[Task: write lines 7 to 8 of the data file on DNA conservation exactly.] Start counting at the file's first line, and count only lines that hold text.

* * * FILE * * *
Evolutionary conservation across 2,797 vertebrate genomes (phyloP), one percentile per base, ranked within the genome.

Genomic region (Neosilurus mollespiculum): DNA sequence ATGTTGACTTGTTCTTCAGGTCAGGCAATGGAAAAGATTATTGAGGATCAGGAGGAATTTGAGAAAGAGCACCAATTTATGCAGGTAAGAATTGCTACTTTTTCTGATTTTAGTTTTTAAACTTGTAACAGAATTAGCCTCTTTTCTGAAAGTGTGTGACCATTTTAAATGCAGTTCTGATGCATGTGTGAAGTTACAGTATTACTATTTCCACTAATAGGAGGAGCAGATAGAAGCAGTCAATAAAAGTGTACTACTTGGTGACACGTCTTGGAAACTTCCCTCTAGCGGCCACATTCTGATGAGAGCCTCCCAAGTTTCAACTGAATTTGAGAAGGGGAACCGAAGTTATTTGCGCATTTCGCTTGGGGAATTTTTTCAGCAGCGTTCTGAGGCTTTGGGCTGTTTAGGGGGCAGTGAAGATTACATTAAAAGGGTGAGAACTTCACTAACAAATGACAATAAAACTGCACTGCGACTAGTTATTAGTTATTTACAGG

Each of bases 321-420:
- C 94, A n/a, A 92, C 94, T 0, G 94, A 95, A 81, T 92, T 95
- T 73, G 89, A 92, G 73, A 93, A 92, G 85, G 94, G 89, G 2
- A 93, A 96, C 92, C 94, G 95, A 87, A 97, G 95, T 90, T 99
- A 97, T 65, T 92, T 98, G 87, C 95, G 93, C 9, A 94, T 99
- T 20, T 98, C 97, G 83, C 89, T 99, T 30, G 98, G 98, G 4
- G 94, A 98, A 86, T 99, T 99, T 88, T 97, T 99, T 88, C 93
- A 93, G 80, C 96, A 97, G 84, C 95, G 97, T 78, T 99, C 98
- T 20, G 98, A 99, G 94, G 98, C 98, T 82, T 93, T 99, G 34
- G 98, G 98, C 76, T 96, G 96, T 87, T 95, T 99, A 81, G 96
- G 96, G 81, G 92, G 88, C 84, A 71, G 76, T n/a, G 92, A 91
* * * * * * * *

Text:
- A 97, T 65, T 92, T 98, G 87, C 95, G 93, C 9, A 94, T 99
- T 20, T 98, C 97, G 83, C 89, T 99, T 30, G 98, G 98, G 4